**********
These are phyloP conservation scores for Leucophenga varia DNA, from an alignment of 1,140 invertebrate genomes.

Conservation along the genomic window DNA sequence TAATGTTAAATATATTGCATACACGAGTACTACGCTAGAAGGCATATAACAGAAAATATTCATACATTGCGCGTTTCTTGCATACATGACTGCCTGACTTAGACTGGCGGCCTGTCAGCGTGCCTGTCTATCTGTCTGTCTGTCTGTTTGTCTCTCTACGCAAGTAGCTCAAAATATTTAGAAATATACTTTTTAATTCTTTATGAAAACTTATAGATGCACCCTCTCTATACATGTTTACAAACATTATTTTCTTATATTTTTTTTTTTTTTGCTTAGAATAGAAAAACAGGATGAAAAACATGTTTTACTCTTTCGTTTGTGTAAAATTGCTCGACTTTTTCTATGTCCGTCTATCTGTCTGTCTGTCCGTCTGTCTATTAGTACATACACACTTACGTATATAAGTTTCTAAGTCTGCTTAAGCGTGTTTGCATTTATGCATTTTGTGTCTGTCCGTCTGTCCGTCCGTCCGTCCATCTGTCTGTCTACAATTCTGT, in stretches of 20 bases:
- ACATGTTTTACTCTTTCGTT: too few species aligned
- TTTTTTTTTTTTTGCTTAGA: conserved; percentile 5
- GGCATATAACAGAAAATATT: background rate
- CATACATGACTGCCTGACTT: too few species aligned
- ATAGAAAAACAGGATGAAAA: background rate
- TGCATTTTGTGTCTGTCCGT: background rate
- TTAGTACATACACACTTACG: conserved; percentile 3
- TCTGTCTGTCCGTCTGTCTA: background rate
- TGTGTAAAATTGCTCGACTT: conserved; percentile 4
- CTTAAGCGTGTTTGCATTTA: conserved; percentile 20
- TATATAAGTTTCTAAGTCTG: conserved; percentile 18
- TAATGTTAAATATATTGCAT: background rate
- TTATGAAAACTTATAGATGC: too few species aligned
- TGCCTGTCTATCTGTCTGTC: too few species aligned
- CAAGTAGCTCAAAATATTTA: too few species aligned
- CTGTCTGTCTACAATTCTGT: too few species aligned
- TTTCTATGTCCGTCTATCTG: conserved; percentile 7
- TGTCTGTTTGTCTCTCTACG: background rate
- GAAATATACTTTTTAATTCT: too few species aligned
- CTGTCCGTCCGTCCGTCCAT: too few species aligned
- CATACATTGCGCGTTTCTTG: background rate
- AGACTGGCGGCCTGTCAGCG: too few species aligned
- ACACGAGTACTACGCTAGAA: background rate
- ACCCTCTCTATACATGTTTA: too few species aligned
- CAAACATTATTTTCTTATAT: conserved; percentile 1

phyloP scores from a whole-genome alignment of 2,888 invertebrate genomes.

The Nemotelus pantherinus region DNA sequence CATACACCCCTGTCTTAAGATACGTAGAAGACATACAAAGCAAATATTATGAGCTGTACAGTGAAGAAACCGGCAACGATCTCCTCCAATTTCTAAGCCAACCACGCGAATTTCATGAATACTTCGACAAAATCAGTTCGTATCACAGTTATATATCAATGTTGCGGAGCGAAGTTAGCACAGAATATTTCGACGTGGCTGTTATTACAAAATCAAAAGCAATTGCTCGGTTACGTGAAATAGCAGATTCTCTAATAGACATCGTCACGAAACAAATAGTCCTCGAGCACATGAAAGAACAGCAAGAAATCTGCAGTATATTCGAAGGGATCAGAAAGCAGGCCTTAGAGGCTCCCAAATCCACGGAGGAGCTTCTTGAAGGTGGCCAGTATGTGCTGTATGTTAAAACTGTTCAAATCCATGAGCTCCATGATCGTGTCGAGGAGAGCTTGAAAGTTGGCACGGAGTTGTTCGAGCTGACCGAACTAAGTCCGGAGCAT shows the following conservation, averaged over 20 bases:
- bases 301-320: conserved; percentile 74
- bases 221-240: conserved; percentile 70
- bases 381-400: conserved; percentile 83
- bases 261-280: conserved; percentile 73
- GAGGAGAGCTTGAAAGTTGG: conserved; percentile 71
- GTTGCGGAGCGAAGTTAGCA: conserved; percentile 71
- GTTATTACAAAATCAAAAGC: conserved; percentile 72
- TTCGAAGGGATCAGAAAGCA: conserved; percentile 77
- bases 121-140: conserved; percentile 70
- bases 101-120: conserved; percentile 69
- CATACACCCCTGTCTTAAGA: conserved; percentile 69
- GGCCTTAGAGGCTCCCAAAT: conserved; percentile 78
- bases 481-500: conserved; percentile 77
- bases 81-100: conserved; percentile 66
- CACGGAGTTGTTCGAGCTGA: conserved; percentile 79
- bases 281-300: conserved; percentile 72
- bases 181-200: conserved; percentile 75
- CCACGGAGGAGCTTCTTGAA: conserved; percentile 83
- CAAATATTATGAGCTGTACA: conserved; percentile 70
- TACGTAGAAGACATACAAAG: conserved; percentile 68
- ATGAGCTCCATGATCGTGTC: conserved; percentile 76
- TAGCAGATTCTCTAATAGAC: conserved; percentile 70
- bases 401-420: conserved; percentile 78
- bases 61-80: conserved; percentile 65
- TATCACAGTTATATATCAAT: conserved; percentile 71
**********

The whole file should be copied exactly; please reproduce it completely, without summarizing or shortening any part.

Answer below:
These are phyloP conservation scores for Leucophenga varia DNA, from an alignment of 1,140 invertebrate genomes.

Conservation along the genomic window DNA sequence TAATGTTAAATATATTGCATACACGAGTACTACGCTAGAAGGCATATAACAGAAAATATTCATACATTGCGCGTTTCTTGCATACATGACTGCCTGACTTAGACTGGCGGCCTGTCAGCGTGCCTGTCTATCTGTCTGTCTGTCTGTTTGTCTCTCTACGCAAGTAGCTCAAAATATTTAGAAATATACTTTTTAATTCTTTATGAAAACTTATAGATGCACCCTCTCTATACATGTTTACAAACATTATTTTCTTATATTTTTTTTTTTTTTGCTTAGAATAGAAAAACAGGATGAAAAACATGTTTTACTCTTTCGTTTGTGTAAAATTGCTCGACTTTTTCTATGTCCGTCTATCTGTCTGTCTGTCCGTCTGTCTATTAGTACATACACACTTACGTATATAAGTTTCTAAGTCTGCTTAAGCGTGTTTGCATTTATGCATTTTGTGTCTGTCCGTCTGTCCGTCCGTCCGTCCATCTGTCTGTCTACAATTCTGT, in stretches of 20 bases:
- ACATGTTTTACTCTTTCGTT: too few species aligned
- TTTTTTTTTTTTTGCTTAGA: conserved; percentile 5
- GGCATATAACAGAAAATATT: background rate
- CATACATGACTGCCTGACTT: too few species aligned
- ATAGAAAAACAGGATGAAAA: background rate
- TGCATTTTGTGTCTGTCCGT: background rate
- TTAGTACATACACACTTACG: conserved; percentile 3
- TCTGTCTGTCCGTCTGTCTA: background rate
- TGTGTAAAATTGCTCGACTT: conserved; percentile 4
- CTTAAGCGTGTTTGCATTTA: conserved; percentile 20
- TATATAAGTTTCTAAGTCTG: conserved; percentile 18
- TAATGTTAAATATATTGCAT: background rate
- TTATGAAAACTTATAGATGC: too few species aligned
- TGCCTGTCTATCTGTCTGTC: too few species aligned
- CAAGTAGCTCAAAATATTTA: too few species aligned
- CTGTCTGTCTACAATTCTGT: too few species aligned
- TTTCTATGTCCGTCTATCTG: conserved; percentile 7
- TGTCTGTTTGTCTCTCTACG: background rate
- GAAATATACTTTTTAATTCT: too few species aligned
- CTGTCCGTCCGTCCGTCCAT: too few species aligned
- CATACATTGCGCGTTTCTTG: background rate
- AGACTGGCGGCCTGTCAGCG: too few species aligned
- ACACGAGTACTACGCTAGAA: background rate
- ACCCTCTCTATACATGTTTA: too few species aligned
- CAAACATTATTTTCTTATAT: conserved; percentile 1

phyloP scores from a whole-genome alignment of 2,888 invertebrate genomes.

The Nemotelus pantherinus region DNA sequence CATACACCCCTGTCTTAAGATACGTAGAAGACATACAAAGCAAATATTATGAGCTGTACAGTGAAGAAACCGGCAACGATCTCCTCCAATTTCTAAGCCAACCACGCGAATTTCATGAATACTTCGACAAAATCAGTTCGTATCACAGTTATATATCAATGTTGCGGAGCGAAGTTAGCACAGAATATTTCGACGTGGCTGTTATTACAAAATCAAAAGCAATTGCTCGGTTACGTGAAATAGCAGATTCTCTAATAGACATCGTCACGAAACAAATAGTCCTCGAGCACATGAAAGAACAGCAAGAAATCTGCAGTATATTCGAAGGGATCAGAAAGCAGGCCTTAGAGGCTCCCAAATCCACGGAGGAGCTTCTTGAAGGTGGCCAGTATGTGCTGTATGTTAAAACTGTTCAAATCCATGAGCTCCATGATCGTGTCGAGGAGAGCTTGAAAGTTGGCACGGAGTTGTTCGAGCTGACCGAACTAAGTCCGGAGCAT shows the following conservation, averaged over 20 bases:
- bases 301-320: conserved; percentile 74
- bases 221-240: conserved; percentile 70
- bases 381-400: conserved; percentile 83
- bases 261-280: conserved; percentile 73
- GAGGAGAGCTTGAAAGTTGG: conserved; percentile 71
- GTTGCGGAGCGAAGTTAGCA: conserved; percentile 71
- GTTATTACAAAATCAAAAGC: conserved; percentile 72
- TTCGAAGGGATCAGAAAGCA: conserved; percentile 77
- bases 121-140: conserved; percentile 70
- bases 101-120: conserved; percentile 69
- CATACACCCCTGTCTTAAGA: conserved; percentile 69
- GGCCTTAGAGGCTCCCAAAT: conserved; percentile 78
- bases 481-500: conserved; percentile 77
- bases 81-100: conserved; percentile 66
- CACGGAGTTGTTCGAGCTGA: conserved; percentile 79
- bases 281-300: conserved; percentile 72
- bases 181-200: conserved; percentile 75
- CCACGGAGGAGCTTCTTGAA: conserved; percentile 83
- CAAATATTATGAGCTGTACA: conserved; percentile 70
- TACGTAGAAGACATACAAAG: conserved; percentile 68
- ATGAGCTCCATGATCGTGTC: conserved; percentile 76
- TAGCAGATTCTCTAATAGAC: conserved; percentile 70
- bases 401-420: conserved; percentile 78
- bases 61-80: conserved; percentile 65
- TATCACAGTTATATATCAAT: conserved; percentile 71